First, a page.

Decimal System
New Advance

Decimal System



  • Geometry
  • Infantry Tactics



  • Castle


The Decimal System of notation, also called ’Arabic Numbers’, opens up entirely new lines of Advances in pure and applied Science. By making geometric calculations easier, it also helps to produce the Castle, a defensive work with concentric defenses and interlocking angles of fire from towers, keeps, and curtain walls.


The ancient Babylonians had a base 12 system of numbers, but most of the world used a base 10 system derived from primitive counting on the ten fingers of a human hand: the most basic "digital numbers". The first written numerical notation that has survived was a series of lines, vertical or horizontal, with symbols for 10s and 100s, used by accountants in the Bronze Age Egyptian and Mycenean Greek civilizations. These evolved into the Roman Numerals which, although comprehensive for numbers up to the millions, was incredibly cumbersome for any kind of calculation. Even simple multiplication and division with these numbers is, basically, a system of trial and error. In 975 AD "Arabic Numbers" arrived in Europe. Actually originating in India, this system used the placement of the numbers to indicate quantity: instead of a separate symbol for 10 or 100, the position of the number indicated that it was automatically multiplied by 10 or 100, and the zero symbol acted as a ’place holder’ to help indicate the proper position of other numbers. When the decimal point was added to indicate numbers that were in the 1/10, or 1/100 position, precise notation and calculation of fractions, percentages, interest, and value became immeasurably easier. Within 20 years one of the indicators of an educated man in Europe was his knowledge of ’algorism’ - the art of using "Arabic" numbers.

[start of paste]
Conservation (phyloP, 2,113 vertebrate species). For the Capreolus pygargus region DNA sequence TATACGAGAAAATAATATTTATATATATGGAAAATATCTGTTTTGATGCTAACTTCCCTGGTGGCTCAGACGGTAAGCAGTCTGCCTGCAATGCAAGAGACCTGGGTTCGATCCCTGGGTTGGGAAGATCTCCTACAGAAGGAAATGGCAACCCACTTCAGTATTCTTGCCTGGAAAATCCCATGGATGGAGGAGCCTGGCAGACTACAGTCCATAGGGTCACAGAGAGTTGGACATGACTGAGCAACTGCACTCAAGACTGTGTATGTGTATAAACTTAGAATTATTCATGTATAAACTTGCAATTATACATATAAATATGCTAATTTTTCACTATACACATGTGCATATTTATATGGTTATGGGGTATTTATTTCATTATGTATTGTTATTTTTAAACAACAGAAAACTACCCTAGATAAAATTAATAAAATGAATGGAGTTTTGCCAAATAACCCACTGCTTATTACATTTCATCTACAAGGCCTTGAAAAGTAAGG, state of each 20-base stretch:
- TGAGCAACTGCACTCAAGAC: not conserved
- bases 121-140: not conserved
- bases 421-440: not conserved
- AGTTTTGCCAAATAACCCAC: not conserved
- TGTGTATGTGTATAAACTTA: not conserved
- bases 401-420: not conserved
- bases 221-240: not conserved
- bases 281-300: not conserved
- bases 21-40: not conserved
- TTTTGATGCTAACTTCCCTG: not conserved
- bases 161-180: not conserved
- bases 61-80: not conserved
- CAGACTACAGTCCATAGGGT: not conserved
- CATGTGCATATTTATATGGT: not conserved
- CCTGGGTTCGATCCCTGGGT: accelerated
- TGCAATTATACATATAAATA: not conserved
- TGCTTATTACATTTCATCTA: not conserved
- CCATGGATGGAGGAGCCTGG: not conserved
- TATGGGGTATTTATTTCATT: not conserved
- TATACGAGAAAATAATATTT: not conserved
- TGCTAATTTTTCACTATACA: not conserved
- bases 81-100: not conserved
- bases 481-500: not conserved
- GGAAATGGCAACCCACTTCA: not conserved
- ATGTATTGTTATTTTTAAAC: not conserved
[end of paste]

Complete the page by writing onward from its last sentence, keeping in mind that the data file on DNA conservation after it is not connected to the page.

Among the myriad applications of the mew mathematics was in calculating angles and geometry, which was immediately applied to fortifications. The Motte and Bailey castle, basically a wooden palisade surrounding a solid tower on an earthen mound, had evolved between 1100 and 1200 AD into a stone structure with projecting towers and ramparts all designed to cover all parts of the approaches to the castle with archery or crossbow fire. Algorism contributed to the practical calculation of the angles necessary to build round towers, concentric walls, and precisely angled arrow slits, crenellations and ’murder holes’.